Tuesday 26th April 1:37 pm
How does the heart work?
Tuesday 29th March 2016 12:07 pm
Your life depends on the regular beat of your heart. Dr Karl explains how this mighty four-stage pump works.
The heart is the organ of love — but it’s also a mighty pump. In an average 75-year lifespan, it will pump about 200,000 tonnes of blood. That’s the weight of one of those super-giant luxury liners.
So how about this for a bit of a shocker? It might be possible to make your heart stronger by zapping it with carefully timed jolts of electricity.
In the short term, you would mess with the internal rhythm of the heart and make it less efficient — but in the long term, you might be able to make it stronger.
Now we humans go through life with only one heart (and it’s absolutely essential), so it’s not the kind of messing around that you would do lightly.
So let’s examine the heart.
Your heart has four separate chambers — the right atrium and right ventricle, and the left atrium and left ventricle.
There is a detour after the second chamber (the right ventricle). Instead of going directly into the third chamber (the left atrium), the deoxygenated blood is pumped to the lungs where it picks up oxygen — and only then, flows into the third chamber (and then the fourth, the left ventricle). (If you want to get all mechanical, just think of the heart as a four-stage pump.)
These chambers are very carefully timed in how they perform. Each of the four chambers accepts blood coming into it, squeezes in a beautifully synchronised manner, and pushes that blood, at a higher pressure, onwards. (All this, without a second thought from you.)
The four-stage pump
The process starts with deoxygenated blood from the veins flowing, at the low pressure of about 5 mmHg, into the first heart chamber (the right atrium). The right atrium pumps it up to about 10 mmHg, and sends it (with exactly the right timing) to the second chamber, the right ventricle.
The right ventricle pumps the blood up to about 25 mmHg, and sends it off to the lungs. Inside the lungs, there is a massive process of gases being swapped around.
Oxygen leaves the air in the lungs and crosses the very thin alveolar membrane to enter the blood — and that’s how the blood gets oxygenated. At the same time, and at the same place, the carbon dioxide in the blood crosses the alveolar membrane (in the opposite direction) and enters the lungs.
So you breathe in air that contains about 20 per cent oxygen, and you breathe out air that now contains about 16 per cent oxygen and 4 per cent carbon dioxide.
This gas exchange happens with each of those 15 breaths you have every minute. So the lungs are literally awesome. They have about 2,400 kilometres of airways for the air to travel in and out of with each breath, about 400 million alveoli with very thin walls to allow the oxygen and the carbon dioxide to go into and out of the blood, and a total surface area of about 60 square metres to make it easier for the gases to cross over. Sixty square metres is about half a tennis court.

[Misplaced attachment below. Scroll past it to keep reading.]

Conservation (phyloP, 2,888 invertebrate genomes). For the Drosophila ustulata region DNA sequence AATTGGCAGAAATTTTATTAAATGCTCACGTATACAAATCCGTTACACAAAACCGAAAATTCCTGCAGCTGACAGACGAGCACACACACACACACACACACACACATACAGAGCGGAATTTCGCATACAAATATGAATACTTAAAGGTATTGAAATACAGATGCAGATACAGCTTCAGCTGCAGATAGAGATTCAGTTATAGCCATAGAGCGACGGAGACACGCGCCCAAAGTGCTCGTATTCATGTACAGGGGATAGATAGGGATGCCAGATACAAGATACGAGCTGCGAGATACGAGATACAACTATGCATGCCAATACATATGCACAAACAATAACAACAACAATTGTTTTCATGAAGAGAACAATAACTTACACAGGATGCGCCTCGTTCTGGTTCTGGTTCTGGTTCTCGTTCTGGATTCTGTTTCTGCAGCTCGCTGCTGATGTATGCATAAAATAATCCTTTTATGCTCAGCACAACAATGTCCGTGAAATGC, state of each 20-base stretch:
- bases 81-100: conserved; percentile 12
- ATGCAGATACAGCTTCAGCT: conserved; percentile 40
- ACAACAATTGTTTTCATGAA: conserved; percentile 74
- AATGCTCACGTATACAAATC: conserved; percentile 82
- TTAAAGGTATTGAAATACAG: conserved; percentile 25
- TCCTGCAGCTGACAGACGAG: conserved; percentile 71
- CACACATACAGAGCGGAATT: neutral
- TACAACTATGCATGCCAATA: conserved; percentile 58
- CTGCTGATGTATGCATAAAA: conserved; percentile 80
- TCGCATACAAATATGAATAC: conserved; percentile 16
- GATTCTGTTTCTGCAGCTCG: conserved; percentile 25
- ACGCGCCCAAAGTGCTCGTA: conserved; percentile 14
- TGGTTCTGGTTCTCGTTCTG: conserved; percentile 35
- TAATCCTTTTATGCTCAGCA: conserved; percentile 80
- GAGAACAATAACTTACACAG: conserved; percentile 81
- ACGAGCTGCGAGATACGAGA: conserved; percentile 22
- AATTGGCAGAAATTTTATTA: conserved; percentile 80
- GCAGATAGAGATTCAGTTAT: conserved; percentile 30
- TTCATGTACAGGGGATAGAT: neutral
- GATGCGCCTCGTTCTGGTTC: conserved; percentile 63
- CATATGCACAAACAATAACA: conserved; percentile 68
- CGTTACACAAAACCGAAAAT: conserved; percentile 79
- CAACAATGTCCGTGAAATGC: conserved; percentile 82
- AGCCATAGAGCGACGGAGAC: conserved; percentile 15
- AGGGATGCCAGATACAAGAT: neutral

As you might imagine, there is a bit of resistance to the blood flow inside the lungs. So while it enters the blood vessels of the lungs with a pressure of 25 mmHg, it leaves at a much lower pressure — about 10 mmHg. But it is now well and truly oxygenated.
This oxygenated blood now returns to the heart, and flows into the third chamber of the heart — the left atrium. It leaves the left atrium, and is forced into the left ventricle — the fourth and last chamber of the heart. The left ventricle is probably the hardest working chamber of the heart.
About four seconds after the low pressure deoxygenated blood entered the heart at the right atrium, the left ventricle pumps this now-oxygenated blood at the high pressure of about 120 mmHg to the aorta — and then, to your general circulation.
For your heart to run at peak efficiency, the timing of the pumping of the blood at all stages between the first and fourth chambers has to be very precise.
Problems of the heart
There’s a whole range of different problems you can have with the heart. One of them is called heart failure. In heart failure, for a variety of reasons, one or more of the chambers of the heart no longer squeezes as effectively as before. About five million Americans suffer from heart failure.
Now about one quarter of these five million Americans have their heart failure caused by a timing problem. More specifically, the various chambers have lost their exact synchrony with each other. So the blood doesn’t get moved as efficiently.
It was the results of a new treatment for this variety of heart failure that led to an unexpected discovery – and a possible new way to make your heart stronger, by temporarily weakening it. And I’ll talk about that, next time …
This blog first appeared on Dr Karl's Great Moments in Science
© 2016 Karl S. Kruszelnicki Pty Ltd